Leaning on others
“Don’t be shy or intimidated when asking for feedback from your peers, your boss, or even the people working for you in order to understand how you can be a stronger leader,” Daniela says when reflecting on how she continued to advance in AbbVie.
“Even when I was staying in the same position, I still faced challenges,” she adds. “And meanwhile, as I was growing as a leader, I was also growing as a person. Leaning on others helped me to navigate those challenges.”
Later in her career, Daniela decided to start working with a coach — and she hasn’t stopped.
“I highly recommend this to all leaders. My coach helps me to understand myself and develop a level of self-awareness that, on one hand, helps me understand my strengths, and on the other hand, helps me to understand what areas I need to work on.”
Embracing lateral moves
Daniela’s path to leadership hasn’t always been linear — sometimes, Daniela explains, growing as a leader has meant making lateral moves.
“It’s important not to be afraid of having diverse experiences,” she says. “I had the opportunity to experience different types of jobs within AbbVie. Sometimes, these were roles that I wouldn’t have chosen as my preference, but I decided to take them. And it was great because I had the opportunity to broaden my ability to look at the business in a way I couldn’t before.”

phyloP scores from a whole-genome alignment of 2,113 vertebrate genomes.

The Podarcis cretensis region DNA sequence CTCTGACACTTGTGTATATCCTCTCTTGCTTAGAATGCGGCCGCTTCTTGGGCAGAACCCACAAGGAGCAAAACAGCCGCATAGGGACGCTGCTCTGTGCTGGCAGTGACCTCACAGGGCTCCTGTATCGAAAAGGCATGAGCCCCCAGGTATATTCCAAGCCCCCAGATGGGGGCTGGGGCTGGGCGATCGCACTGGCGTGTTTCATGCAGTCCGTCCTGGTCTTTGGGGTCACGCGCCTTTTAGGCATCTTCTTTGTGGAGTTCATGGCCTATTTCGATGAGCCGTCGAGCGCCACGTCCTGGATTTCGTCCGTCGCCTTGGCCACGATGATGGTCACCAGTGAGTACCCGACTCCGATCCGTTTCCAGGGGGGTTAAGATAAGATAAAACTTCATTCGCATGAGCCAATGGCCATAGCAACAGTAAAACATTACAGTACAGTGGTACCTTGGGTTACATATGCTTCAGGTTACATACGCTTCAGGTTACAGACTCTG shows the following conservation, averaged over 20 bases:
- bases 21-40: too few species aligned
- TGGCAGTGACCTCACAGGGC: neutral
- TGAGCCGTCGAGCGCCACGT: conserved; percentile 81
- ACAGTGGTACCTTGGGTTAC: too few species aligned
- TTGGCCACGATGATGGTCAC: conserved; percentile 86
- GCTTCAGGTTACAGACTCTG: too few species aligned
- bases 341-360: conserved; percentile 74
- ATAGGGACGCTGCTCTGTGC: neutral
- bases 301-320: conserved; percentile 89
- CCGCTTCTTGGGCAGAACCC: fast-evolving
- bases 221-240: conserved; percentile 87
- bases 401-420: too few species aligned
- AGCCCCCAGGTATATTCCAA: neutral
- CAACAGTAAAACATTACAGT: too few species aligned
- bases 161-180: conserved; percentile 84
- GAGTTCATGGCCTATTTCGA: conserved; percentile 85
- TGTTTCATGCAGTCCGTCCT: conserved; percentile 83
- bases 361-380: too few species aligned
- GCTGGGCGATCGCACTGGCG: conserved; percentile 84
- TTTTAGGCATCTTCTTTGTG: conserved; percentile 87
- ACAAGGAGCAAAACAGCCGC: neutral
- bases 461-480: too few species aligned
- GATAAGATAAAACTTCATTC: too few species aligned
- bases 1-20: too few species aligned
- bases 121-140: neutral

As Daniela pushed herself to take on roles outside her comfort zone, she also developed confidence in her aptitude for learning.
“Those experiences that brought me out of my comfort zone are the ones that enabled me to grow holistically — from a professional, leadership, and personal point of view.”
The next phase in her career
Daniela enjoys reflecting on how far she’s come.
“An exercise that’s really helped me is looking behind to see the journey I’ve been on and the success I’ve achieved,” she shares. “This gives me the confidence that I really deserve to be where I am… It’s a continuous journey to get to each new role, and I’ve overcome various challenges to get to this point.”
Now, as a senior leader, Daniela is shifting her focus toward a new arena.
“I want to develop the younger generation and help those who are going to face the same challenges I did in terms of developing confidence along their own growth paths,” Daniela says. “This is very important to me, especially in the context of women leaders.”
Her favorite piece of advice? “Don’t pose a limit for yourself, and don’t allow anyone else to limit you. It’s simply a matter of willingness and taking those small steps,” she says. “You will get there.”
The engineering team at uShip keeps growing! Watch the video to the end to learn everything about it.
Is the engineering team at uShip the place where you can thrive? Find out as Caleb Ruzicka, senior quality assurance engineer at uShip, tells you everything you need to know about the team and the company.
Are you ready to be part of a dynamic engineering team? At uShip, they’re always searching for talented individuals who love building fast, scalable products and thriving in a collaborative, diverse environment.